Personal web page : http://jstarck.cosmostat.org
Laboratory link : http://www.cosmostat.org
The Euclid satellite, to be launched in 2022, will observe the sky in the optical and infrared, and will be able to map large scale structures and weak lensing distortions out to high redshifts. Weak gravitational lensing is thought to be one of the most promising tools of cosmology to constrain models. Weak lensing probes the evolution of dark-matter structures and can help distinguish between dark energy and models of modified gravity. Thanks to the shear measurements, we will be able to reconstruct a dark matter mass map of 15000 square degrees. These shear measurements are derived from the galaxy shapes, which are blurred by the PSF (point-spread function) of the optical imaging system. One of the main problems to achieve the scientific goals is therefore the need to model the point spread function (PSF) of the instrument with a very high accuracy. The PSF field can be estimated from the stars contained in the acquired images. It has to take into account the spatial and spectral variation of the PSF. An additional problem to take care of is the subsampling of the images. Once the PSF is correctly modelled, we need to derive the shear from galaxy shapes.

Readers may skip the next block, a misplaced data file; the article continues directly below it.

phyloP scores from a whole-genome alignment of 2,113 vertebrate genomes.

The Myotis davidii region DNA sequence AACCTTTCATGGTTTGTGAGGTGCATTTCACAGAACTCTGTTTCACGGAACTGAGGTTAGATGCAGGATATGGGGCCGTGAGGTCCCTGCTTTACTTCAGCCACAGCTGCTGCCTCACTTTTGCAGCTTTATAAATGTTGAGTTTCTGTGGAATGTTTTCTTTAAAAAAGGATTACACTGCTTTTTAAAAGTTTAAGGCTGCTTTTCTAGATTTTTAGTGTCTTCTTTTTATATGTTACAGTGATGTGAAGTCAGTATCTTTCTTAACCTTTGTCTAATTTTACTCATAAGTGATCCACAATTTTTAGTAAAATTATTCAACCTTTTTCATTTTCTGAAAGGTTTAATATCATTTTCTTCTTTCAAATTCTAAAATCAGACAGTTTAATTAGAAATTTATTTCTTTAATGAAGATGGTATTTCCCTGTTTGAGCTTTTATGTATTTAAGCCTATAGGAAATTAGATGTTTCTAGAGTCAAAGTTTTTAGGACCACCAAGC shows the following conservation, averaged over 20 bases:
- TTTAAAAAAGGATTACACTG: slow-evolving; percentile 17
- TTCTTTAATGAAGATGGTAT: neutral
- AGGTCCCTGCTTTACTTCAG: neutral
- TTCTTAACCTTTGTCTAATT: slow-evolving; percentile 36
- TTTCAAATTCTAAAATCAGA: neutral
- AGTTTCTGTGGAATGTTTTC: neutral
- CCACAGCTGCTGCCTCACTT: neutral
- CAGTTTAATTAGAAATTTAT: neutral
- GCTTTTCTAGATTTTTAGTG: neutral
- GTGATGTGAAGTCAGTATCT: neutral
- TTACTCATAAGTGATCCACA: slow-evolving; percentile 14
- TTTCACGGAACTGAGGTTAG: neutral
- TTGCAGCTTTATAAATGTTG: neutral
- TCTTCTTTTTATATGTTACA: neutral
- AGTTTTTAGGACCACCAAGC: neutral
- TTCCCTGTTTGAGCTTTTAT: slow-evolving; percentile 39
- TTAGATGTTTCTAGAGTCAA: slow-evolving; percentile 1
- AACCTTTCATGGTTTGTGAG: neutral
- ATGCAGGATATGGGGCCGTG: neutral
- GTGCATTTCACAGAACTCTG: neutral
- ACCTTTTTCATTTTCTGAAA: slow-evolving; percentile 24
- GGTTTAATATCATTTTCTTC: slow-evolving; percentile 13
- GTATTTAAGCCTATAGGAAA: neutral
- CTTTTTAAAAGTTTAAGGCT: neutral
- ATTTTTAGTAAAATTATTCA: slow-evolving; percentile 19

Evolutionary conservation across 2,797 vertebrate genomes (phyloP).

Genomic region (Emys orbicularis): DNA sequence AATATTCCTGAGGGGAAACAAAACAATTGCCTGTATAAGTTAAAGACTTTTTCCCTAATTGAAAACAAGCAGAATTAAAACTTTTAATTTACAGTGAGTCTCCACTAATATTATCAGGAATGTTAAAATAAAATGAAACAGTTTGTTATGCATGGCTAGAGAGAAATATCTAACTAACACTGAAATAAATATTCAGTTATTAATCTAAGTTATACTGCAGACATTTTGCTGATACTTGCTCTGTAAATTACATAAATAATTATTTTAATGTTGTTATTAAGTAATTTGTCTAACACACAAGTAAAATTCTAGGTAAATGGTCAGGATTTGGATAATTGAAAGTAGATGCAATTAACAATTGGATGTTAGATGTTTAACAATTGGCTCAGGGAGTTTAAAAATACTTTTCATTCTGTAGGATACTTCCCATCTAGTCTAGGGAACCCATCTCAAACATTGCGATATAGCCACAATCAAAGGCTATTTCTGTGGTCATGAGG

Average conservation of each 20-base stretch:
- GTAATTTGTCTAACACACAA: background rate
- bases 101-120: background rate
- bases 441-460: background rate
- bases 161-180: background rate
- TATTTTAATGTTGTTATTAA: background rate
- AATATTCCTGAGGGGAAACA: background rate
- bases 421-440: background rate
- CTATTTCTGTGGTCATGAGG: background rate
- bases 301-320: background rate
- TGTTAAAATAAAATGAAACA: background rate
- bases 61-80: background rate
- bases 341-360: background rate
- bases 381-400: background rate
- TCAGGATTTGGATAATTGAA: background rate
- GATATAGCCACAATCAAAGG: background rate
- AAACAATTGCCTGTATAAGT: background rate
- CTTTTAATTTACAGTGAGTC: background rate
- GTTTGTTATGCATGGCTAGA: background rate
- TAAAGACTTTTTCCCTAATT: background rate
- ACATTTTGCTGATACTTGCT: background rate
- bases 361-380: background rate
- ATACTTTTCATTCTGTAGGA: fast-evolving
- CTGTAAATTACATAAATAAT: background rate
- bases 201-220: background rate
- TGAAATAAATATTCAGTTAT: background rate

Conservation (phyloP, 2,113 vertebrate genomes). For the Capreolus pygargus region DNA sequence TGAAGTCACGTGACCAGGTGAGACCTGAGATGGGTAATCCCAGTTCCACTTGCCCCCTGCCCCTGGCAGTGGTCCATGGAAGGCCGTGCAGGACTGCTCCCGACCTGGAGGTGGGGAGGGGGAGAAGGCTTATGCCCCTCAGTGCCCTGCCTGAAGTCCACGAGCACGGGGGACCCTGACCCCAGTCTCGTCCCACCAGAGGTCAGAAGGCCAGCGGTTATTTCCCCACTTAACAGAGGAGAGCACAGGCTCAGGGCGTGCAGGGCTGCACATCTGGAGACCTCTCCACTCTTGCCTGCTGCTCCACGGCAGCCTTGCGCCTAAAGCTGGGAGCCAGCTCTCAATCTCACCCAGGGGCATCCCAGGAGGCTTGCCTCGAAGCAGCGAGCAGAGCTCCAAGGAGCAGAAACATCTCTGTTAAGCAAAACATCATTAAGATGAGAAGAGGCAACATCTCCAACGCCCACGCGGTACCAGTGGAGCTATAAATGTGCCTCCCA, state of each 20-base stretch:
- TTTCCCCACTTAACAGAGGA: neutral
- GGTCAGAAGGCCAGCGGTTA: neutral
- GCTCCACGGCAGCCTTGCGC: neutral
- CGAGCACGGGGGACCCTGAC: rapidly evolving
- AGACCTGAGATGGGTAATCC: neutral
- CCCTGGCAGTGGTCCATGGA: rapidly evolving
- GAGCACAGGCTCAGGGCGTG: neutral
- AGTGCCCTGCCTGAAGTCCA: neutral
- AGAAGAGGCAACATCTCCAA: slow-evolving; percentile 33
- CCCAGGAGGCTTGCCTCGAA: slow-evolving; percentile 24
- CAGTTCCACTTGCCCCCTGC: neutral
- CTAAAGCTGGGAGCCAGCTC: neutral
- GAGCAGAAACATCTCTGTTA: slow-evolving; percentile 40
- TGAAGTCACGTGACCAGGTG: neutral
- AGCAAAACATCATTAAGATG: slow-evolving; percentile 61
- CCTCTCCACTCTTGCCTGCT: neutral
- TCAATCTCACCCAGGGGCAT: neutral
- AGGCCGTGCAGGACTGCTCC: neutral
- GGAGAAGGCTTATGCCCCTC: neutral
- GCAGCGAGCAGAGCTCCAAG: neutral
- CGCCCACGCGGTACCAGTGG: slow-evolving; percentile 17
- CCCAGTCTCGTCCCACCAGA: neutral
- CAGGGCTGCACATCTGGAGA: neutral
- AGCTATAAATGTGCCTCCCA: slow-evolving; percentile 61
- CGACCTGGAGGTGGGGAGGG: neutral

In a recent paper (Schmitz et al 2018) we shown that optimal transport (OT) techniques allow to extremely well represent the evolution of the PSF with the wavelength and on-going work (Morgan et al, 2018) consists in building a 3D Euclid PSF modelling, which takes into account both the spatial variation of the PSF and the PSF wavelength dependency. However even if OT produces beautiful results, its use is extremely limited in practice due to a prohibitive computational cost, and we cannot consider to use our OT PSF modeling for the huge Euclid set.
The goal of the PhD consists first in finding an efficient way to build such a 3D PSF model. A solution could be to use the Deep Wasserstein Embedding technique (Courty, Flamary and Ducoffe, 2017) to get an approximation mechanism that allows to break the complexity. The second step will be to interpolate, from the reconstructed 3D PSFs at stars position, the PSF at any position in the field. This will done by extending to the third dimension the 2D interpolation on a Graph Laplacian we proposed in (Schmitz, Starck and Ngole, 2018), which allows us to interpolate the PSF on the adequate manifold. The final step will be to quantify the modelling errors by studying using simulations the propagation of the reconstructed PSFs errors to cosmological parameters.